Stereodon imponens (Hedwig) Mitten
Plants golden to yellow-green or brownish, medium-sized to large, creeping, 3--10 cm. Stems reddish brown, central strand weak, hyalodermis not differentiated from the cortical, usually regularly pinnately branched, occasionally partly 2-pinnate, or irregularly branched; branches usually in a single horizontal plane, 0.3--1.2 cm; pseudoparaphyllia frequent, lanceolate or foliose, mostly with incised margins. Leaves of stem falcate-secund, triangular-ovate to oblong-lanceolate, gradually narrowed to a slender acumen, 1.8--2 × 0.6--0.8 mm, weakly to not plicate, margins serrulate in distal half of leaf or rarely nearly entire, plane or weakly recurved near base; costa short and double or indistinct; median cells 50--70(--80) × 3--4(--5) µm, sometimes porose; basal cells broader and colored yellow-orange to orange-brown, especially in inner portion of alar region; alar portion not to weakly excavate, somewhat decurrent, of subquadrate cells, the basal ones often heavily pigmented orange-brown, the outer cells hyaline with thinner outermost marginal wall, 5--10 cells high on margin. Sexual condition dioicous; inner perichaetial leaves erect, oblong-lanceolate, with long, serrate acumen, often strongly revolute margined in proximal half, plicate, costa indistinct. Seta red-brown, 1--3 cm. Capsule red-brown erect to slightly inclined and somewhat curved below mouth, cylindric, 1.5--3 mm, excluding the conic to rostellate operculum; annulus scarcely differentiated, cilia of endostome usually single, sometimes rudimentary or double.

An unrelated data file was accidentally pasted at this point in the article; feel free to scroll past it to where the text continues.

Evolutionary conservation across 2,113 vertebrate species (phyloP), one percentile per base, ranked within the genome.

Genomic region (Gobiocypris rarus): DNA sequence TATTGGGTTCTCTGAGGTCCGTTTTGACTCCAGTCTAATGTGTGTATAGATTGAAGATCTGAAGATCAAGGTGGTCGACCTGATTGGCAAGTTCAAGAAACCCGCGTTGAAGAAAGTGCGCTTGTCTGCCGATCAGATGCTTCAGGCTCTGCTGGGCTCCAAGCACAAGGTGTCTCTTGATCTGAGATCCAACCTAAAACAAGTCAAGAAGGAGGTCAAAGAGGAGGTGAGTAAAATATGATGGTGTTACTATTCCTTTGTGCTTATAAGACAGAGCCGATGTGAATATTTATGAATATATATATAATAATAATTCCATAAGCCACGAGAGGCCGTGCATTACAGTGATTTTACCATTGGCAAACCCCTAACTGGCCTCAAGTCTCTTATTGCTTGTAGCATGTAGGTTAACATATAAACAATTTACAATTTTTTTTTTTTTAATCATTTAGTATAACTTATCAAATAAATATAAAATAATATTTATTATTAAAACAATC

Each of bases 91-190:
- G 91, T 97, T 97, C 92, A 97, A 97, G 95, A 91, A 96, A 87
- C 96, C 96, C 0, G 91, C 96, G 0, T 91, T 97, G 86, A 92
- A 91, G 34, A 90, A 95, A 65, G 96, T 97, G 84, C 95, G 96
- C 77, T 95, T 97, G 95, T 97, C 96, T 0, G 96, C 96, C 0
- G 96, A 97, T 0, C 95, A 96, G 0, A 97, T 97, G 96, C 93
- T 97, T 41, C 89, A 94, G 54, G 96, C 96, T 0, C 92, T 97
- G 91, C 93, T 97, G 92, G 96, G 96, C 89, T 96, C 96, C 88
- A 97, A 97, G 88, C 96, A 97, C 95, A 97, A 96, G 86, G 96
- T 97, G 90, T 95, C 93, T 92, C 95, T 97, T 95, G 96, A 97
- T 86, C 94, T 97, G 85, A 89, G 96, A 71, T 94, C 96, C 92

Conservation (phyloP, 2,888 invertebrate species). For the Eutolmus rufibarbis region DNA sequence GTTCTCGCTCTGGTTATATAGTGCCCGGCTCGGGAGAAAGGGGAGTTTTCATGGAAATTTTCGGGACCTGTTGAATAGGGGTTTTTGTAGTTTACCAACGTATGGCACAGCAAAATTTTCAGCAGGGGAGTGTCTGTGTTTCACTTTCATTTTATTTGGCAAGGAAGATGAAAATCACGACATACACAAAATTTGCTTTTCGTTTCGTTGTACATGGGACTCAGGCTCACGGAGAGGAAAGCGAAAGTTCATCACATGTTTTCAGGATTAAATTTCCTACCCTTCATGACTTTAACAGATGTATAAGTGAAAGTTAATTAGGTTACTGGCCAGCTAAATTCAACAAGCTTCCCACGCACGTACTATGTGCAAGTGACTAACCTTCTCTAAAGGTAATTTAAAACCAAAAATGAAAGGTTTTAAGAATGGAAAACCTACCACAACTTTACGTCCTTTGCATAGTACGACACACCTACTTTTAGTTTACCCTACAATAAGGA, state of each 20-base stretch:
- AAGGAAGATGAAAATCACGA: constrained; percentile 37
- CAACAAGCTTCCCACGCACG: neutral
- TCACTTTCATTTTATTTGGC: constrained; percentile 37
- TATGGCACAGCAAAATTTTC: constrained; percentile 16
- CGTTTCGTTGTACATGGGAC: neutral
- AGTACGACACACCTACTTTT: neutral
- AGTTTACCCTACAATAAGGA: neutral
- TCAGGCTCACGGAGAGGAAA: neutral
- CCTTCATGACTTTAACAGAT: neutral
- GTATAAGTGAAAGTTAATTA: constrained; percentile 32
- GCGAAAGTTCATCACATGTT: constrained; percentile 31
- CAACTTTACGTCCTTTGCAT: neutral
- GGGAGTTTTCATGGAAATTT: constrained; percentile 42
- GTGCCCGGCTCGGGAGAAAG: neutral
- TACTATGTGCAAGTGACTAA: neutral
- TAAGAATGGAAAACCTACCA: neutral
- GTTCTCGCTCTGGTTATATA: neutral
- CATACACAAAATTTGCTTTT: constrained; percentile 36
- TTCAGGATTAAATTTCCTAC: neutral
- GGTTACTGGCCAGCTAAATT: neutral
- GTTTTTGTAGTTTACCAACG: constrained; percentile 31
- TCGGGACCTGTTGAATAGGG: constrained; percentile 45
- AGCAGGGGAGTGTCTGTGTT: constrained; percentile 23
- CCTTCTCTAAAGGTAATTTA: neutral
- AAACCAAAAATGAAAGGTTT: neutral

Sporophytes produced, often abundantly, in summer, capsules mature July--Sept. Commonly on decaying logs, but also rock and soil; 0--2000 m; s Greenland; N.B., Nfld., N.S., Ont., P.E.I., Que.; Ala., Ark., Conn., Del., D.C., Fla., Ga., Ill., Ind., Iowa, Ky., Me., Md., Mass., Mich., Minn., Miss., Mo., N.H., N.J., N.Y., N.C., Ohio, Pa., R.I., S.C., Tenn., Tex., Vt., Va., W.Va., Wis.; Europe.
Hypnum imponens is an amphi-Atlantic species. The often colored, heterogeneous alar cells, usually reddish stem, long-toothed foliose, usually numerous, pseudoparaphyllia, and the nearly erect, cylindric capsules are characteristic. The lanceolate pseudoparaphyllia and generally homogeneous alar cells of H. cupressiforme and its near relatives are usually sufficient to separate them from this species.